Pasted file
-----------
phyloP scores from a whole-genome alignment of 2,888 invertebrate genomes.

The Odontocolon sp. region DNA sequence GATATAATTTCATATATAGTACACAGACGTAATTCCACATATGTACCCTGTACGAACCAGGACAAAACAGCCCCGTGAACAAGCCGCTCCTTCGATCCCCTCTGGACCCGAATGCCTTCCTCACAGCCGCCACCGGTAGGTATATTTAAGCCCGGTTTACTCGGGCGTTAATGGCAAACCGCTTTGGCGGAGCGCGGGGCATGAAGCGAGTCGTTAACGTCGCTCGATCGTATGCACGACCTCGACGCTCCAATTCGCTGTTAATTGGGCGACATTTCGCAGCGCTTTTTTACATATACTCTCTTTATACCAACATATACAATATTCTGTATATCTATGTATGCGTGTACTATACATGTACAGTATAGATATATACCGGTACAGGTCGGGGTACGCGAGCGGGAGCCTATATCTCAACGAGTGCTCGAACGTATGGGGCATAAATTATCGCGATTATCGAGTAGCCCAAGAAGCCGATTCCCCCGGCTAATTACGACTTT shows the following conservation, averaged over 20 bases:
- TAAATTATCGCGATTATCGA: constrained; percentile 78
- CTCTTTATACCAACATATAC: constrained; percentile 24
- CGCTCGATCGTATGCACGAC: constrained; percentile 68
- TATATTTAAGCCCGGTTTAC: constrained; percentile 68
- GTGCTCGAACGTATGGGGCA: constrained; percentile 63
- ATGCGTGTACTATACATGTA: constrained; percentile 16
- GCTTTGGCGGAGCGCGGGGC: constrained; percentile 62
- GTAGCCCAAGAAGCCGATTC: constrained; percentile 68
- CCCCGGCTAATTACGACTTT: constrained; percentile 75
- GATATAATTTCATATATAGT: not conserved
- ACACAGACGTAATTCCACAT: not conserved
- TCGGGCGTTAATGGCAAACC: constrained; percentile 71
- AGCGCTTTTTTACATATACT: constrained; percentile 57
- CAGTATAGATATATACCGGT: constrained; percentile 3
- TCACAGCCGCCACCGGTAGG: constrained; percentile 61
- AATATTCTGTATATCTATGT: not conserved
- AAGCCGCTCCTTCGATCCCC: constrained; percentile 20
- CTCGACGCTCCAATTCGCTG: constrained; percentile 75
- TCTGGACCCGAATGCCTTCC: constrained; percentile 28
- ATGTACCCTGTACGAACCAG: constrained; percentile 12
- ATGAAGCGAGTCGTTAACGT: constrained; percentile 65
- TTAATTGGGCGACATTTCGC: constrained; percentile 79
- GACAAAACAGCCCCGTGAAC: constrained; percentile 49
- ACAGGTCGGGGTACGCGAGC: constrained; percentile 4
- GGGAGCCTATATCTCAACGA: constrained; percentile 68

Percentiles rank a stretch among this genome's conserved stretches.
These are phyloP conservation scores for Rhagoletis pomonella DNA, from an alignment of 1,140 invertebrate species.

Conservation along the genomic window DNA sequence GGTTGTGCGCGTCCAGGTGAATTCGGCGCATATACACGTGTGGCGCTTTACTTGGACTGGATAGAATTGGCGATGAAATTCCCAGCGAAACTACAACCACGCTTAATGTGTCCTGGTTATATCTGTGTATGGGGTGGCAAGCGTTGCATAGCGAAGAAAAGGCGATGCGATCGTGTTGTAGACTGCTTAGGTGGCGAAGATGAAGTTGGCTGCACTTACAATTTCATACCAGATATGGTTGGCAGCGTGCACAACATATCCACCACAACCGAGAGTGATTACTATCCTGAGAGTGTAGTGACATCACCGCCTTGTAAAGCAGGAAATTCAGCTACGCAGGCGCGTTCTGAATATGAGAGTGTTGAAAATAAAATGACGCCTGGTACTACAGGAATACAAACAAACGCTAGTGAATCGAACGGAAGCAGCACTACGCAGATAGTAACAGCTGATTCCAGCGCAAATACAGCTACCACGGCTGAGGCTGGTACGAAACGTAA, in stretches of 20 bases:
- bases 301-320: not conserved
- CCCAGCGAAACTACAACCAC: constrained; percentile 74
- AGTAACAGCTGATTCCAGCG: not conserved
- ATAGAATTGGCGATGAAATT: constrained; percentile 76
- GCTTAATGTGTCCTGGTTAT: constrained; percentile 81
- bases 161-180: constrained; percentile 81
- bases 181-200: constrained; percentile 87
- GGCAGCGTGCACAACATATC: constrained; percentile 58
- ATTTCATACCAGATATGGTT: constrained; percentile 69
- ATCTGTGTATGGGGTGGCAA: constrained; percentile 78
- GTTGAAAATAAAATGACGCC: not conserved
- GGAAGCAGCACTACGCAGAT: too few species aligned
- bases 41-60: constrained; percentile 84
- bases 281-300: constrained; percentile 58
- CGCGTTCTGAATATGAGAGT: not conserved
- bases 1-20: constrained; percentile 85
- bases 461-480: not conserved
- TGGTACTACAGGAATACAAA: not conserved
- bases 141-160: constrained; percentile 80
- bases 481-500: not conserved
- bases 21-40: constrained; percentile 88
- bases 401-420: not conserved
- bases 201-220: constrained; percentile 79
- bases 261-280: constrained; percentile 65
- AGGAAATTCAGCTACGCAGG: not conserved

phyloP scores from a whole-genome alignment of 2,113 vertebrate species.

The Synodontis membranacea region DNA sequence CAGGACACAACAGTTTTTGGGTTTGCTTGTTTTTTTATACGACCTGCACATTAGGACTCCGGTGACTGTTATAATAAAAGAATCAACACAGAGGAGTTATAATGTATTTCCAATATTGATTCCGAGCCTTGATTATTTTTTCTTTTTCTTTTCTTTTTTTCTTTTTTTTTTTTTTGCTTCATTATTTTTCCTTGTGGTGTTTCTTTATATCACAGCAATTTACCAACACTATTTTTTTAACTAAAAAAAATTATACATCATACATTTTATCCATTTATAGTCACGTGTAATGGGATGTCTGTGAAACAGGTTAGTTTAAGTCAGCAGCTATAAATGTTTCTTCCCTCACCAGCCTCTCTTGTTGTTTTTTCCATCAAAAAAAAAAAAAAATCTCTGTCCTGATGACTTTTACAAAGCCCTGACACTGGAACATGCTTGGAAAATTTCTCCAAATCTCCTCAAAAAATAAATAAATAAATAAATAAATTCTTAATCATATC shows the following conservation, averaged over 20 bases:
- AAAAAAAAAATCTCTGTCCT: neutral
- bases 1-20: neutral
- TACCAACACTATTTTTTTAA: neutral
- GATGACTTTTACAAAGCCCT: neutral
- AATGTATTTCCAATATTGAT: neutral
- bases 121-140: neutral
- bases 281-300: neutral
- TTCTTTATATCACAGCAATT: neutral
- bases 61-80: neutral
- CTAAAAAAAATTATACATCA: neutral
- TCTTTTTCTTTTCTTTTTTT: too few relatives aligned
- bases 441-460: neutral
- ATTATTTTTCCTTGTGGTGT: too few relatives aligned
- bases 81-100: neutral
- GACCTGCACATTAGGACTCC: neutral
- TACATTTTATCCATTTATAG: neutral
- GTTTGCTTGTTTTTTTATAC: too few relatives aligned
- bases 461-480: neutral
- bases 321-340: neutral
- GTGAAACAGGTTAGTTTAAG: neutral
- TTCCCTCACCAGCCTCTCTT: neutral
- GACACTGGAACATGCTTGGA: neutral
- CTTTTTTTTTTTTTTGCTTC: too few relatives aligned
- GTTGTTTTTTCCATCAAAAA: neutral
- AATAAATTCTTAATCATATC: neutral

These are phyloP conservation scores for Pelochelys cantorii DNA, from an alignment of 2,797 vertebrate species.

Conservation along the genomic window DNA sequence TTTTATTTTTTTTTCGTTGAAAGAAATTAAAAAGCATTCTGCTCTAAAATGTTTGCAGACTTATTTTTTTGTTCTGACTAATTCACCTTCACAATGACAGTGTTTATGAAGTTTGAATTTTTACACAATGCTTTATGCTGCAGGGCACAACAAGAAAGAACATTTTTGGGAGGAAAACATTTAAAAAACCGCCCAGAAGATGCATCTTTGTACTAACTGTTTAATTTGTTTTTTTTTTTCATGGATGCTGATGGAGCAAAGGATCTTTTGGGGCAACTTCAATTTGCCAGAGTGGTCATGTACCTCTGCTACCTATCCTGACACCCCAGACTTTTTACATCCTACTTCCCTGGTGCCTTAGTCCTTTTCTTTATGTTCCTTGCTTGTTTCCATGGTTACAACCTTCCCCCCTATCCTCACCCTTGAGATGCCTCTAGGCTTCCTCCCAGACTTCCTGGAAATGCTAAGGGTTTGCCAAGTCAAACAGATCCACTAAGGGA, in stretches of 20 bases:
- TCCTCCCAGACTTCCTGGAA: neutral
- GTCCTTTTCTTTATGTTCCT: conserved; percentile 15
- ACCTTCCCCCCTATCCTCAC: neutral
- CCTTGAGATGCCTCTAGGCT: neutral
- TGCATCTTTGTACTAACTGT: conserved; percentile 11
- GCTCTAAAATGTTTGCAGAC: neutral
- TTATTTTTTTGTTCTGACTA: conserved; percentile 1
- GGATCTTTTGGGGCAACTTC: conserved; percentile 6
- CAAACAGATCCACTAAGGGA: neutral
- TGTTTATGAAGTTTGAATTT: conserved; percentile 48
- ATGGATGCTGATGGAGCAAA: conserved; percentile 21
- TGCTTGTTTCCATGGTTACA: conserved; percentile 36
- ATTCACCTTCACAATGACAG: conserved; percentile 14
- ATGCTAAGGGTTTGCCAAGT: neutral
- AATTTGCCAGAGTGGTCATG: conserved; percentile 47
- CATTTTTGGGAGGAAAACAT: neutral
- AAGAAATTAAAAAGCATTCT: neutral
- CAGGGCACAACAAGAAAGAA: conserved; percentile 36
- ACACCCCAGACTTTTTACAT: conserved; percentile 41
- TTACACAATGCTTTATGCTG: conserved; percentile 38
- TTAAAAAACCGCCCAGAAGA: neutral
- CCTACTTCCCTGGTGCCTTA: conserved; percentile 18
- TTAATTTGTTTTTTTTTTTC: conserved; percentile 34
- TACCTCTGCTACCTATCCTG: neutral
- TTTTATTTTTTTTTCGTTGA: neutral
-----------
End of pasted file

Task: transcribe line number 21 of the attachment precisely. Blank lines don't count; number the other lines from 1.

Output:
- TCTGGACCCGAATGCCTTCC: constrained; percentile 28